Despite all the pregame talk of 30-40 mph wind blowing out at Wrigley for Game 3, runs were in short supply Friday night on the north side of Chicago. The only run of the game came on a pinch-hit RBI single by Coco Crisp. Starter Josh Tomlin and the formidable Cleveland bullpen combined to shut out Chicago for the second time in three games, leaving the Cubs and their fans wondering whether their offense will be making an appearance in the Fall Classic.

Cleveland Indians (Corey Kluber) at Chicago Cubs (John Lackey), 8:00 PM ET

PECOTA odds of winning: 53% Cubs, 47% Indians

Projected Starting Lineups

Indians vs. Lackey (R)

Cubs vs. Kluber (R)

Carlos Santana (S), LF

Dexter Fowler (S), CF

Jason Kipnis (L), 2B

Kris Bryant (R), 3B

Francisco Lindor (S), SS

Anthony Rizzo (L), 1B

Mike Napoli (R), 1B

Ben Zobrist (S), LF

Jose Ramirez (S), 3B

Willson Contreras (R), C

Lonnie Chisenhall (L), RF

Jorge Soler (R), RF

Roberto Perez (R), C

Javier Baez (R), 2B

Tyler Naquin (L), CF

Addison Russell (R), SS

Corey Kluber (R), P

John Lackey (R), P


After collecting two hits in Game 3, Jorge Soler figures to get another start in right field over Jason Heyward. However, it’s likely that the Cubs will end up using Heyward in Game 4 the same way they did in Game 3, as part of a double-switch with Heyward staying in the game for defensive purposes.

Since he does not have medical clearance to play the field on his surgically repaired knee, Kyle Schwarber will once again be limited to pinch-hitting duties. Joe Maddon will probably try to keep the lefty-swinging Schwarber away from Andrew Miller, but Maddon would probably prefer to use Schwarber in a close game against Miller rather than end a game without getting Schwarber to the plate at all.

Carlos Santana should be getting another start in left field. He’ll likely be pulled for a pinch-runner or a defensive replacement at some point before the eighth inning.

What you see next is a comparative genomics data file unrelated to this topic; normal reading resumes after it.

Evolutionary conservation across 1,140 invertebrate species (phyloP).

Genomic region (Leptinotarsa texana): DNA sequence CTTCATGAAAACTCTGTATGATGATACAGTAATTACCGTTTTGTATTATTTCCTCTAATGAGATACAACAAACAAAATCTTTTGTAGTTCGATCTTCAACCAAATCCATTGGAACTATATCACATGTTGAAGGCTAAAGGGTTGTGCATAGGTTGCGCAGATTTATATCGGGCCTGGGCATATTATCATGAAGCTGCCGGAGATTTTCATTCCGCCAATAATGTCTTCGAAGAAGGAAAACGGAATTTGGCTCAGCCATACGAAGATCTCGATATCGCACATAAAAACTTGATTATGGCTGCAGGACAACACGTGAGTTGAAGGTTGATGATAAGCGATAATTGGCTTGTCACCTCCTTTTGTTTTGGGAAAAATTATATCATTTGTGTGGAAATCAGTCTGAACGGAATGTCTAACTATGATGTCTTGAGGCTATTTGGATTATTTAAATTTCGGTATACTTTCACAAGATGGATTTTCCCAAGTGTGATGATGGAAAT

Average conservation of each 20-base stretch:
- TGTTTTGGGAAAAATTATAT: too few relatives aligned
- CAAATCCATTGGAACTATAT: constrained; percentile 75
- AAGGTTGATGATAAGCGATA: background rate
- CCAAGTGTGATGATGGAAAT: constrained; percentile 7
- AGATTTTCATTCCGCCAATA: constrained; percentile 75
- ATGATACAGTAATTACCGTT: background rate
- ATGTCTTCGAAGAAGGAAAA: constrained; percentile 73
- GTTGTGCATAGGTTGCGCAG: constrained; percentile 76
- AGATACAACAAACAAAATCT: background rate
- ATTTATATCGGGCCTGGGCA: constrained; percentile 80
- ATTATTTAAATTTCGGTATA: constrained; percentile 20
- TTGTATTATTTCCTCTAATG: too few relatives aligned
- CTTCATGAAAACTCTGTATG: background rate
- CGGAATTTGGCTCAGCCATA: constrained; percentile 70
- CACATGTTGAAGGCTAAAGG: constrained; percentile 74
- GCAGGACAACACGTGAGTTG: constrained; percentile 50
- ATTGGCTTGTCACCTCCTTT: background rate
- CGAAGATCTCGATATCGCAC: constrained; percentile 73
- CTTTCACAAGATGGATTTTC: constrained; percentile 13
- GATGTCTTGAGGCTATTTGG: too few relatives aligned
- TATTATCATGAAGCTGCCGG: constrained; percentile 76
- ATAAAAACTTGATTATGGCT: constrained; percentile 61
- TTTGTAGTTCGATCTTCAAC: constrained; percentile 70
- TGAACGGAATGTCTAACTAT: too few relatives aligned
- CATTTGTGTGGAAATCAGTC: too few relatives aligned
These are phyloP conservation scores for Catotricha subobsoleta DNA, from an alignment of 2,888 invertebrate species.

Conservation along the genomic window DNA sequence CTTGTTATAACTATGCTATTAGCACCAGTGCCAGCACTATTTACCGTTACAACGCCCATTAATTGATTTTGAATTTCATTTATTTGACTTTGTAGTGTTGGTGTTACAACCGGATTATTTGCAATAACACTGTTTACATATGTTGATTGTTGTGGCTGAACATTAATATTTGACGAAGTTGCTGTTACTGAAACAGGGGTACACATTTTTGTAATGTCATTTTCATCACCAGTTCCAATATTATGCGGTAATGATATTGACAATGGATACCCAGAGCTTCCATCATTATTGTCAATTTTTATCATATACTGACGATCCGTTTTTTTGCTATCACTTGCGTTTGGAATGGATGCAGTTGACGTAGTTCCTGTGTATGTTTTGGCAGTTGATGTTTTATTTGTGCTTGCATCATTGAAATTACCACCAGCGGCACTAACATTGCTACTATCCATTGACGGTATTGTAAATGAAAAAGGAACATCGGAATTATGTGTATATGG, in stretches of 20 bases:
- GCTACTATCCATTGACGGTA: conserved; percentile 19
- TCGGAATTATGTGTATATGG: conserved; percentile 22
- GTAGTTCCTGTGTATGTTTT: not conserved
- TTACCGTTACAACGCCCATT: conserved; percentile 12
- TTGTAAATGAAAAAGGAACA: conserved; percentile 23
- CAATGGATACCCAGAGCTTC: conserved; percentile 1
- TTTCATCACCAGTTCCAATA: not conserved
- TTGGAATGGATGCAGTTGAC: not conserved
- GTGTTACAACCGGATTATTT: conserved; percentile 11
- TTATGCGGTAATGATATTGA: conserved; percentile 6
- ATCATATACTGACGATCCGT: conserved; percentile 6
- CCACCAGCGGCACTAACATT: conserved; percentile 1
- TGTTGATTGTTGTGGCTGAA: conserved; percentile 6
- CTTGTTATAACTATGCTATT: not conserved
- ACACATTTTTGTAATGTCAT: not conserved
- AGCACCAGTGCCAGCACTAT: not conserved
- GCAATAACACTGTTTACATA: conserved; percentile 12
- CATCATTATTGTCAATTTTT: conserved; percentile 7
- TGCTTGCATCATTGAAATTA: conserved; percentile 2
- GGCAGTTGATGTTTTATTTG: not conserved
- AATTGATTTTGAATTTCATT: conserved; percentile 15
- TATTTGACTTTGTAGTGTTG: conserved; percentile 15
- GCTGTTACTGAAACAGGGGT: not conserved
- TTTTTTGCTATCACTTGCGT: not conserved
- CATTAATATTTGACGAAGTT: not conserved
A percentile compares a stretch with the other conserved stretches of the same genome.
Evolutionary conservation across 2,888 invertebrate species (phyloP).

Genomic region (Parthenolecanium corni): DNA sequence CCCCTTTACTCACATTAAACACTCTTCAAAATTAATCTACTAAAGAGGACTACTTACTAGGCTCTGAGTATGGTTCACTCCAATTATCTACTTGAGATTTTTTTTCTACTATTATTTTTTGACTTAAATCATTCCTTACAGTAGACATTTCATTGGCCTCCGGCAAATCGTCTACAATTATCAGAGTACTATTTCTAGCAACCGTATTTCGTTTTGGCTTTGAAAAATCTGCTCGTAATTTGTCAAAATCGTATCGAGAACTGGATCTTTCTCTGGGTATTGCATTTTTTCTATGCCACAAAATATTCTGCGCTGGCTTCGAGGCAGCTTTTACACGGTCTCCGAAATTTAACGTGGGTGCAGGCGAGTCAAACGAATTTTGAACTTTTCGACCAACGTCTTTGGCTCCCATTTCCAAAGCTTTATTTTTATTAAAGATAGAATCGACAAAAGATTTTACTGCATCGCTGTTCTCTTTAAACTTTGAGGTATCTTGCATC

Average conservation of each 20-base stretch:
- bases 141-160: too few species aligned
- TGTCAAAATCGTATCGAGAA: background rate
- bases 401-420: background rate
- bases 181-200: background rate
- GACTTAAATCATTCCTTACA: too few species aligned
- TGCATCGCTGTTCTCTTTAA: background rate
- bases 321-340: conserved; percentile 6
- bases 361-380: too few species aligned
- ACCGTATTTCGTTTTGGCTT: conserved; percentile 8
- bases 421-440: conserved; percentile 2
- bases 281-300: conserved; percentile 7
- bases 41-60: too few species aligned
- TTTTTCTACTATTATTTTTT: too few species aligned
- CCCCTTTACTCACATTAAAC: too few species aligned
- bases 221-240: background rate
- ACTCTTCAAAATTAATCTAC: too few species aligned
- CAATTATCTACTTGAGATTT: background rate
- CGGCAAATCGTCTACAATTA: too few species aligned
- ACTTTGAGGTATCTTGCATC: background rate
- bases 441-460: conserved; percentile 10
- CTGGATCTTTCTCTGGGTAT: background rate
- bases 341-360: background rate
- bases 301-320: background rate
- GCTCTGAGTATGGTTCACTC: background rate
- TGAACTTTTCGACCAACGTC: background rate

Andrew Miller threw 17 pitches in Game 3 while Cody Allen threw 18 for Cleveland. Aroldis Chapman threw 17 pitches in Game 3 for Chicago. All three should be available for more than an inning if needed in Game 4.

Corey Kluber will be starting on short rest. Depending on his performance, pitch count, and the score, he could make an early exit since Cleveland is planning on starting him on short rest again in Game 7 if the series gets there. If he makes an early exit, Danny Salazar will be available for a multi-inning appearance since he was not used in Game 3.

Michael Martinez entered Game 3 as a pinch-runner for Roberto Perez, scored the game’s only run, and remained in the lineup the rest of the way. Defensively, he replaced Tyler Naquin in center field before shifting to third base in a double-switch involving Jose Ramirez. There are no questions about Martinez’s health or availability, but the fact that he’s actually playing in a World Series seems noteworthy. And weird.


The biggest storyline going into Game 4 is Kluber, the Cleveland ace who will be pitching on three days' rest with an eye toward making a third World Series start in Game 7 if needed. Will he be as effective as he was in Game 1? Pitching on short rest, will he be able to throw as many innings as he would in a normal start, or will Cleveland have to go to their bullpen early with no off day before Game 5?

Chicago’s offense has yet to flex its muscle in the World Series, only scoring in one of the first three games and failing to hit any home runs. They couldn’t score against Kluber in Game 1, but they hope that the looks they got against Kluber in that game, as well as the fact that Cleveland’s ace will be pitching on short rest, will lead to more favorable results in Game 4.

A lot of attention has been paid to the aggressive, unconventional bullpen usage employed throughout the playoffs by both managers. It’s worth noting that both managers have been aggressive with their position players, too, using lots of pinch-hitters, defensive substitutions and (in NL parks) double-switches. The deep benches on both sides and their managers’ willingness to use them suggest that few position players will be left in the dugout by the end of Game 4.

With a 2-1 Cleveland lead in the series, Game 4 will be a massive inflection point. A Chicago win knots the series at two games apiece, while a Cleveland win puts the Cubs into a deep 3-1 hole that they can only escape by winning the next three games in a row. That’s not impossible, but it’s a pretty tall order. Expect Maddon to manage Game 4 as if it’s an elimination game.

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